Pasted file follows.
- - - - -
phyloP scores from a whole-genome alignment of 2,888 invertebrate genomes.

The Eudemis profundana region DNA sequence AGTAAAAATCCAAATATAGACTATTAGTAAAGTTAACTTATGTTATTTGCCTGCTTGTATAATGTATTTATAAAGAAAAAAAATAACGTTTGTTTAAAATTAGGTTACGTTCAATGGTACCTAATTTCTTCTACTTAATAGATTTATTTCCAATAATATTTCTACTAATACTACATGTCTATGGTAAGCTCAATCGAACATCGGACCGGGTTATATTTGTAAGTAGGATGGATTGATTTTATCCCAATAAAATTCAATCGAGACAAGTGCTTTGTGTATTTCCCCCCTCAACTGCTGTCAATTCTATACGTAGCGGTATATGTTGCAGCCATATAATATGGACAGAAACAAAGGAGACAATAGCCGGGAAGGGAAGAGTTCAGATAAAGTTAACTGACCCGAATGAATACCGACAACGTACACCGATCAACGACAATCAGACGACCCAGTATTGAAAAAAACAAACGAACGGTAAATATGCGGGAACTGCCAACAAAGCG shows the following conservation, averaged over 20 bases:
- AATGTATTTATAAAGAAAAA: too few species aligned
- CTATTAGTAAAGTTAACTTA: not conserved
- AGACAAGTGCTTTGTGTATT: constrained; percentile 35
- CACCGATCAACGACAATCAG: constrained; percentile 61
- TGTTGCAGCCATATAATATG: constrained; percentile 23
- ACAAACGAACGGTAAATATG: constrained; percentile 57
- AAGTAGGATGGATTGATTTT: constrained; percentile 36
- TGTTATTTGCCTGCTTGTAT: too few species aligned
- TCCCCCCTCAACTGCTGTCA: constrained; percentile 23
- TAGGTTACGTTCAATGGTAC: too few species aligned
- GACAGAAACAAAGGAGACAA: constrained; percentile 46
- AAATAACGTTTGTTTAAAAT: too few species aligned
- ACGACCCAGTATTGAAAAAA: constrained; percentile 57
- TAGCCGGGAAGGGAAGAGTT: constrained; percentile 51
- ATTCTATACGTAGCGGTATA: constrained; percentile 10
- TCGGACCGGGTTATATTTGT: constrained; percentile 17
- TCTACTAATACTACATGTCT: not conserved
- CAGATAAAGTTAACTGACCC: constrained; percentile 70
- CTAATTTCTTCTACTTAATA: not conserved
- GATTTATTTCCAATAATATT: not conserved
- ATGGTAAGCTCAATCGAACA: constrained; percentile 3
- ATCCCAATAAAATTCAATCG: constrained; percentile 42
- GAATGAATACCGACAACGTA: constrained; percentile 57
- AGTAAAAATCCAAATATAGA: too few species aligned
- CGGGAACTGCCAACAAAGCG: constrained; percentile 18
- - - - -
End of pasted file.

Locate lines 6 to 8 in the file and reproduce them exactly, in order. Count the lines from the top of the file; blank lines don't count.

- CACCGATCAACGACAATCAG: constrained; percentile 61
- TGTTGCAGCCATATAATATG: constrained; percentile 23
- ACAAACGAACGGTAAATATG: constrained; percentile 57